Centre to collate data to study sex ratio trends
The ministry, which relies on health ministry data to determine trends up to the district level, will now study more detailed data sets.Updated: Aug 02, 2019 00:16 IST
The Union ministry of women and child development (WCD) plans to collate data from several ministries and departments to study sex ratio trends across the country in an attempt to reconcile fluctuations in various data sets and arrive at a clearer understanding of the numbers that are skewed in favour of male progeny.
The ministry, which relies on health ministry data to determine trends up to the district level, will now study more detailed data sets. “We will go into more granular data up to the household level, collate it and study the trends that emerge,” said a ministry official who didn’t want to be named.
The move has been prompted by fluctuations in sex ratio rates in different states that emerged from different data sets.
The ministry of women and child development will now collate information from central bodies like the ministry of home affairs, under which the Registrar General collects data for the decadal Census, the Department of School Education and Literacy under the ministry of human resource development and the health ministry’s Health Management Information System (HMIS) demographic data.
It will also study data on minorities and marginalised population gathered by the tribal affairs ministry, social justice ministry and the minority affairs ministry. The WCD ministry plans to study these data sets through an artificial intelligence and put it up online.
Last month, according to Sample Registration System survey data released by the government, the sex ratio at birth (SRB) had gone down from 898 girls for every 1,000 boys born to 896 between 2015 and 2017. This translated to 12 million missing girl children within a span of three years, said Alok Vajpeyi of the Population Fund of India (PFI). The calculation is based on the rate of decline of girl children over the two years when compared with against the growth in India’s population, Vajpeyi said.
At 961, Chhattisgarh reported the highest SRB and Haryana, at 833, the lowest.
Haryana has always had a skewed sex ratio because of a preference for male children in a society in which the authorities have been struggling to root out practices such as prenatal screening and female foeticide.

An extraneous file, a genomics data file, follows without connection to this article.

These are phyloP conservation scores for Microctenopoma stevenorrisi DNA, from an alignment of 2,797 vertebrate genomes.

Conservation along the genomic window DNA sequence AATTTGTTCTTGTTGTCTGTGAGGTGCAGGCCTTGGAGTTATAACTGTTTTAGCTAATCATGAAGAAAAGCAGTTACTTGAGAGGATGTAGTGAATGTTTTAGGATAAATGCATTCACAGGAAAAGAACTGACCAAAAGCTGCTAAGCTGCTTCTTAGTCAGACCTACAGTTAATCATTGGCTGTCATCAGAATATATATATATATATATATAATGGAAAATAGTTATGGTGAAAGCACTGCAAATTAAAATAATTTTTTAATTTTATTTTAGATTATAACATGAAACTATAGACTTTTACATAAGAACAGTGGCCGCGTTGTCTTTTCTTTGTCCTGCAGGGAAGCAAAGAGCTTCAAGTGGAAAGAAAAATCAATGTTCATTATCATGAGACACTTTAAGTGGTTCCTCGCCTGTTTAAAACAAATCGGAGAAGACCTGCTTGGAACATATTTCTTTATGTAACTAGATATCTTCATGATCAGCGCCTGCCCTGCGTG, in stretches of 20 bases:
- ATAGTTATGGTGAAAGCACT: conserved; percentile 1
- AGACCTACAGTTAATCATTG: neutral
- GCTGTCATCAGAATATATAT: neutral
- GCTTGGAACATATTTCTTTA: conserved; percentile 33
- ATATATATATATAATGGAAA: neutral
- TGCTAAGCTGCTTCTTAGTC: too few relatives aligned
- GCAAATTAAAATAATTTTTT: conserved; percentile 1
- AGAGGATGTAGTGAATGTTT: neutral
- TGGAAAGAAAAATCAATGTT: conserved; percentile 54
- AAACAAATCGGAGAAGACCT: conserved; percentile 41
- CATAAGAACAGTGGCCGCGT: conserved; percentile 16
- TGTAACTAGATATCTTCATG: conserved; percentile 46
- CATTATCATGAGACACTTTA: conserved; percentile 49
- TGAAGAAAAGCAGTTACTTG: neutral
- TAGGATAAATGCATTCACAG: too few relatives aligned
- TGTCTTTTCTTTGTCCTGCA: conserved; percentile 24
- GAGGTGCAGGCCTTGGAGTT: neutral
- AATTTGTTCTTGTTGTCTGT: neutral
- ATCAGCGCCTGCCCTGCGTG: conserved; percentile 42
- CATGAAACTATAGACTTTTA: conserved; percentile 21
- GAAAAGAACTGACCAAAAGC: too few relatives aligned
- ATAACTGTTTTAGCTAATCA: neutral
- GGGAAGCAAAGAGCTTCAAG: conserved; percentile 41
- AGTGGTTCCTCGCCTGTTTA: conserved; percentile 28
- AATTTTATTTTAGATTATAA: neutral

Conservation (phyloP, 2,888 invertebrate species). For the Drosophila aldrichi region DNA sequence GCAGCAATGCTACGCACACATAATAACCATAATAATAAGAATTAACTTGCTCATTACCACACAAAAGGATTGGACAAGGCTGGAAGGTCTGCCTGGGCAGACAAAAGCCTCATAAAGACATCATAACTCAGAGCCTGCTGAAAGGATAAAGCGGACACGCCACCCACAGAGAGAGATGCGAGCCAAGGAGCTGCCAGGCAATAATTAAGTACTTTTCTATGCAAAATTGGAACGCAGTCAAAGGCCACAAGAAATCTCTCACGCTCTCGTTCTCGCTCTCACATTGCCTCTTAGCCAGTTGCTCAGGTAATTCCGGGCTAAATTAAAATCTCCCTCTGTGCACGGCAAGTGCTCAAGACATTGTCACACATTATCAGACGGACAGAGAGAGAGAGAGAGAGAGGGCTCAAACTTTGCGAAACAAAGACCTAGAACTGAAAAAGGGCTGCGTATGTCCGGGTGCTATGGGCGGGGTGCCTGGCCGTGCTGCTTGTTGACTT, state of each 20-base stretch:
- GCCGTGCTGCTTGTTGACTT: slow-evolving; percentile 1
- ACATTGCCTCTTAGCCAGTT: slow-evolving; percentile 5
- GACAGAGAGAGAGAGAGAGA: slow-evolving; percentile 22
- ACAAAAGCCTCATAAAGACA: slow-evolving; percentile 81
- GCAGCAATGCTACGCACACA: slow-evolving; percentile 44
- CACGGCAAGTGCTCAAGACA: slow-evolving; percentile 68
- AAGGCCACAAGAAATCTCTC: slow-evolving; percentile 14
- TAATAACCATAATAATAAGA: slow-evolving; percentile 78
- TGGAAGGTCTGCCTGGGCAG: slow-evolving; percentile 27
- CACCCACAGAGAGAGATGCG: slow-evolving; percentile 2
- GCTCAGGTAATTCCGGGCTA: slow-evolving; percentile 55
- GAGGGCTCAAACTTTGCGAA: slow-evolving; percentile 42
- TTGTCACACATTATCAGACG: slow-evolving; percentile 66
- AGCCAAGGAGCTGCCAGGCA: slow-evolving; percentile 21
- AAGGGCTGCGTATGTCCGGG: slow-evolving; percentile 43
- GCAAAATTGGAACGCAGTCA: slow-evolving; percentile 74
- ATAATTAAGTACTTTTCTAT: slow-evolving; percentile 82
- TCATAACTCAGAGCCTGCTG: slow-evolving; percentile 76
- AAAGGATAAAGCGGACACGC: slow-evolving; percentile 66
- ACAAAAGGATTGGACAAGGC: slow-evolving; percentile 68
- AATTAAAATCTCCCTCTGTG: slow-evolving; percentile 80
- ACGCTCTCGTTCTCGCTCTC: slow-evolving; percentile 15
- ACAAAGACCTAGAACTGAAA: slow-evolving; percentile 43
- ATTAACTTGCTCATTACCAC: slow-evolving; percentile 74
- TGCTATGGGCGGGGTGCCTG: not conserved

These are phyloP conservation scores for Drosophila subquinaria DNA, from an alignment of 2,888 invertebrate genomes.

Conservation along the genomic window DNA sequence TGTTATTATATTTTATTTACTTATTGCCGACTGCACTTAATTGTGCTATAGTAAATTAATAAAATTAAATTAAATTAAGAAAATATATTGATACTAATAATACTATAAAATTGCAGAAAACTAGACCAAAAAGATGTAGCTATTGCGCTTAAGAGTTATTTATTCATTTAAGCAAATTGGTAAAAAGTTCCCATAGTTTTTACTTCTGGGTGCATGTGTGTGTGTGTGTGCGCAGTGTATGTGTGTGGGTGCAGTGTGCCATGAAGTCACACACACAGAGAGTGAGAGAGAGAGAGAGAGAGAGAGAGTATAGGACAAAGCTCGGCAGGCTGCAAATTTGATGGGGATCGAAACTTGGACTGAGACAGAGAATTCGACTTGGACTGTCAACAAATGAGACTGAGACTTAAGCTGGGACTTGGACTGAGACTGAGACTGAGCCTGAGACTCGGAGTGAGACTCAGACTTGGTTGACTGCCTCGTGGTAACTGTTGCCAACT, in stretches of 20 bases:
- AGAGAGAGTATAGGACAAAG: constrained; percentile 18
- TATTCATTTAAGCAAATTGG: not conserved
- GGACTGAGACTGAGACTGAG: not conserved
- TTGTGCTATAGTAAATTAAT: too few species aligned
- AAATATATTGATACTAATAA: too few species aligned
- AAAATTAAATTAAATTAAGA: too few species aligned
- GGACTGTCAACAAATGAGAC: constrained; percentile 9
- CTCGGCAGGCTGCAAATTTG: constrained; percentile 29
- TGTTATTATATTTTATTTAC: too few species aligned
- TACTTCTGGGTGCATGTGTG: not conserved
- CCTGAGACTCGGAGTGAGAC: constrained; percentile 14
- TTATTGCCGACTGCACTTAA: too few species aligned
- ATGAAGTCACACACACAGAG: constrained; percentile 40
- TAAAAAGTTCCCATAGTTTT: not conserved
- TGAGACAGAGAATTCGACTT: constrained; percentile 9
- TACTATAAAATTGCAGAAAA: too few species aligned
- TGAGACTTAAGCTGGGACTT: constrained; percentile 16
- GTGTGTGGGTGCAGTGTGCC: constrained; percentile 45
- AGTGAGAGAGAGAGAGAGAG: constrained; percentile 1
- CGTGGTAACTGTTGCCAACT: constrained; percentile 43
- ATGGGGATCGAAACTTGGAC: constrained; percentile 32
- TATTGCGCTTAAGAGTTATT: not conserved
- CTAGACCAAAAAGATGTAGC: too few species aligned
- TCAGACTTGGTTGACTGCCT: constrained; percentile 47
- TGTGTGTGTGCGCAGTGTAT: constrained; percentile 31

In June this year, the WCD ministry, quoting the health ministry’s HMIS data, told Parliament that SRB had increased from 923 to 931 between 2015-16 and 2018-19..
Before that, in January, data collated by the Registrar General of India from the civil registration system (CRS) showed that in 2016, 877 girls were born in India per 1,000 boys. Additionally, according to the policy think tank Niti Aayog’s “Healthy States: Progressive India” report for 2018, a report card of the performance of states on 21 indicators, the SRB for 2017-18 was pegged at 913.
Traditionally, demographers rely on Census data, or the RGI’s SRS data, or the National Family Health Survey (NFHS) data, said Vajpeyi. His colleague, Poonam Muttreja, executive director at PFI, said the comparative trends in these three data sets are similar. The NFHS 5 data is expected late this year or early next year.
A senior health ministry official,who didn’t want to be named, said that without reliable data sets on the child sex ratio, crude birth rate and infant mortality, it would be difficult to compute the actual sex ratio between two Censuses.
The health ministry has now written to states for verifiable data, as the HMIS depends on data self reported by states, which poses the risk of exaggeration.
“For instance, Tamil Nadu started collating data only on the basis of birth and death certificates issued by the RGI, which is more liable as institutional deliveries have now crossed 80% across the country. Other states can perhaps devise such ways,” said the official cited above.
In general, data collected by states cannot be relied upon as the sole criterion for determining the sex ratio, said Haryana-based activist Jagmati Sangwan.
An alternative set of data collated by the network of angwanwadis, or women and child care centres run under the Integrated Child Development Services programme, can perhaps be looked at in the interim period. “This data should be computed for a real picture to emerge,” she said.
She cited the example of data put out by an ICDS implementing officer in Rohtak of the sex ratio of 220 villages, which pegged it at 550 girls per 1,000 male births.
In Punjab, the role of panchayats and religious leaders has made a tiny impact, according to Muttreja.
“The Pre-Conception and Pre-Natal Diagnostic Techniques Act, 1994, should be implemented more robustly and under the Beti Bachao Beti Padhao scheme, the idea that [it is] the chromosome of the man [that] leads to a girl child should be propagated,” she said.